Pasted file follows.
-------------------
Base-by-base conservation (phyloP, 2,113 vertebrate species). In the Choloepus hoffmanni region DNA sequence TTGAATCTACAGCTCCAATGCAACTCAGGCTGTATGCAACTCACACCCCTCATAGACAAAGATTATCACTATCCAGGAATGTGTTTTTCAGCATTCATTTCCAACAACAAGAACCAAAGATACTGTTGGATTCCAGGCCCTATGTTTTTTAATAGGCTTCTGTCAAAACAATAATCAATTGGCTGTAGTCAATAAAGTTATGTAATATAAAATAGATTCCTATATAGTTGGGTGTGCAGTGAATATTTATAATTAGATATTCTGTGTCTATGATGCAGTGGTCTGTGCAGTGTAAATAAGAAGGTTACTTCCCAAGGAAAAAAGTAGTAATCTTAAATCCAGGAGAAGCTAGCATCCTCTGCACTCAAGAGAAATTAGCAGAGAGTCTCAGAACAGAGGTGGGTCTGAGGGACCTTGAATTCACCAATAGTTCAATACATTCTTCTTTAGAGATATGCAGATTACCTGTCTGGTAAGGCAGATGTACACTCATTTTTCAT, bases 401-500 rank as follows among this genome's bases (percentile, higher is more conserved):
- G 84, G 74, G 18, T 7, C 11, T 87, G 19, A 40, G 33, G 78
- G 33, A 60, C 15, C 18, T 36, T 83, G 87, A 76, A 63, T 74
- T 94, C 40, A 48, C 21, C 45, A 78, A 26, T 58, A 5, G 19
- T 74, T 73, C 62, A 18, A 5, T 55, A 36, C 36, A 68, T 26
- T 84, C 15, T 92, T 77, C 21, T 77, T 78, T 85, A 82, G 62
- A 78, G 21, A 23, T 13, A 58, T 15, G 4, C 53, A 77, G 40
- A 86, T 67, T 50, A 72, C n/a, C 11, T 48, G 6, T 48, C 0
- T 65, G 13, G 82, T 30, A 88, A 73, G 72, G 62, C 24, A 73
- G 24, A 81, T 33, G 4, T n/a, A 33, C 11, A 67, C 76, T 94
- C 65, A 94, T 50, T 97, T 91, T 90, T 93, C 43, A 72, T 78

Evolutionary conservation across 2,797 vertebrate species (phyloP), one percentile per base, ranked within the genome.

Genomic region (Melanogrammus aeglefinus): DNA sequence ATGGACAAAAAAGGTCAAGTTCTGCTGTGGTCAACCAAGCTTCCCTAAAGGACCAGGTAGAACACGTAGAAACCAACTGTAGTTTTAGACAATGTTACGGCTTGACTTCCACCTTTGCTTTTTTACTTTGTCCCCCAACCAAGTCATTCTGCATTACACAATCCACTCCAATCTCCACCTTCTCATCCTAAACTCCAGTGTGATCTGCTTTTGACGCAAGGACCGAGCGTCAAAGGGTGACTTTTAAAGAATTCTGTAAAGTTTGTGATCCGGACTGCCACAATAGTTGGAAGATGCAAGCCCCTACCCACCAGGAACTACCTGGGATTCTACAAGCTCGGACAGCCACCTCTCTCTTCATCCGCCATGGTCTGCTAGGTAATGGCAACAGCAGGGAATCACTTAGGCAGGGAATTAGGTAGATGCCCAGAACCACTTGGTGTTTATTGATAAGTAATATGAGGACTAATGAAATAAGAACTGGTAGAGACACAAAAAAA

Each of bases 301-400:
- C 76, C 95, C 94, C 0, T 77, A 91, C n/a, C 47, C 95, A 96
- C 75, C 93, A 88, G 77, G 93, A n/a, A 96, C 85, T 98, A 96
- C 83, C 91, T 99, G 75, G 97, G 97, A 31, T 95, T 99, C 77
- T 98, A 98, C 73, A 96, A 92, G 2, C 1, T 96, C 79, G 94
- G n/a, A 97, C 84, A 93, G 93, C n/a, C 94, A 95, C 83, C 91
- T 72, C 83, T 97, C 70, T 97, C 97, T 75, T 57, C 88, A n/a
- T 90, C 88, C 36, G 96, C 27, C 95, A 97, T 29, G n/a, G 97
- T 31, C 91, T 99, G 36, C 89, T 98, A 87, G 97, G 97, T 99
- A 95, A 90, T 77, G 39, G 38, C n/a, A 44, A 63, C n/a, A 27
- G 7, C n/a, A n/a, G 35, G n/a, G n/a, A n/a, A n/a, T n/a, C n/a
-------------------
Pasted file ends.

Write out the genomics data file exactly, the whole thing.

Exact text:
Base-by-base conservation (phyloP, 2,113 vertebrate species). In the Choloepus hoffmanni region DNA sequence TTGAATCTACAGCTCCAATGCAACTCAGGCTGTATGCAACTCACACCCCTCATAGACAAAGATTATCACTATCCAGGAATGTGTTTTTCAGCATTCATTTCCAACAACAAGAACCAAAGATACTGTTGGATTCCAGGCCCTATGTTTTTTAATAGGCTTCTGTCAAAACAATAATCAATTGGCTGTAGTCAATAAAGTTATGTAATATAAAATAGATTCCTATATAGTTGGGTGTGCAGTGAATATTTATAATTAGATATTCTGTGTCTATGATGCAGTGGTCTGTGCAGTGTAAATAAGAAGGTTACTTCCCAAGGAAAAAAGTAGTAATCTTAAATCCAGGAGAAGCTAGCATCCTCTGCACTCAAGAGAAATTAGCAGAGAGTCTCAGAACAGAGGTGGGTCTGAGGGACCTTGAATTCACCAATAGTTCAATACATTCTTCTTTAGAGATATGCAGATTACCTGTCTGGTAAGGCAGATGTACACTCATTTTTCAT, bases 401-500 rank as follows among this genome's bases (percentile, higher is more conserved):
- G 84, G 74, G 18, T 7, C 11, T 87, G 19, A 40, G 33, G 78
- G 33, A 60, C 15, C 18, T 36, T 83, G 87, A 76, A 63, T 74
- T 94, C 40, A 48, C 21, C 45, A 78, A 26, T 58, A 5, G 19
- T 74, T 73, C 62, A 18, A 5, T 55, A 36, C 36, A 68, T 26
- T 84, C 15, T 92, T 77, C 21, T 77, T 78, T 85, A 82, G 62
- A 78, G 21, A 23, T 13, A 58, T 15, G 4, C 53, A 77, G 40
- A 86, T 67, T 50, A 72, C n/a, C 11, T 48, G 6, T 48, C 0
- T 65, G 13, G 82, T 30, A 88, A 73, G 72, G 62, C 24, A 73
- G 24, A 81, T 33, G 4, T n/a, A 33, C 11, A 67, C 76, T 94
- C 65, A 94, T 50, T 97, T 91, T 90, T 93, C 43, A 72, T 78

Evolutionary conservation across 2,797 vertebrate species (phyloP), one percentile per base, ranked within the genome.

Genomic region (Melanogrammus aeglefinus): DNA sequence ATGGACAAAAAAGGTCAAGTTCTGCTGTGGTCAACCAAGCTTCCCTAAAGGACCAGGTAGAACACGTAGAAACCAACTGTAGTTTTAGACAATGTTACGGCTTGACTTCCACCTTTGCTTTTTTACTTTGTCCCCCAACCAAGTCATTCTGCATTACACAATCCACTCCAATCTCCACCTTCTCATCCTAAACTCCAGTGTGATCTGCTTTTGACGCAAGGACCGAGCGTCAAAGGGTGACTTTTAAAGAATTCTGTAAAGTTTGTGATCCGGACTGCCACAATAGTTGGAAGATGCAAGCCCCTACCCACCAGGAACTACCTGGGATTCTACAAGCTCGGACAGCCACCTCTCTCTTCATCCGCCATGGTCTGCTAGGTAATGGCAACAGCAGGGAATCACTTAGGCAGGGAATTAGGTAGATGCCCAGAACCACTTGGTGTTTATTGATAAGTAATATGAGGACTAATGAAATAAGAACTGGTAGAGACACAAAAAAA

Each of bases 301-400:
- C 76, C 95, C 94, C 0, T 77, A 91, C n/a, C 47, C 95, A 96
- C 75, C 93, A 88, G 77, G 93, A n/a, A 96, C 85, T 98, A 96
- C 83, C 91, T 99, G 75, G 97, G 97, A 31, T 95, T 99, C 77
- T 98, A 98, C 73, A 96, A 92, G 2, C 1, T 96, C 79, G 94
- G n/a, A 97, C 84, A 93, G 93, C n/a, C 94, A 95, C 83, C 91
- T 72, C 83, T 97, C 70, T 97, C 97, T 75, T 57, C 88, A n/a
- T 90, C 88, C 36, G 96, C 27, C 95, A 97, T 29, G n/a, G 97
- T 31, C 91, T 99, G 36, C 89, T 98, A 87, G 97, G 97, T 99
- A 95, A 90, T 77, G 39, G 38, C n/a, A 44, A 63, C n/a, A 27
- G 7, C n/a, A n/a, G 35, G n/a, G n/a, A n/a, A n/a, T n/a, C n/a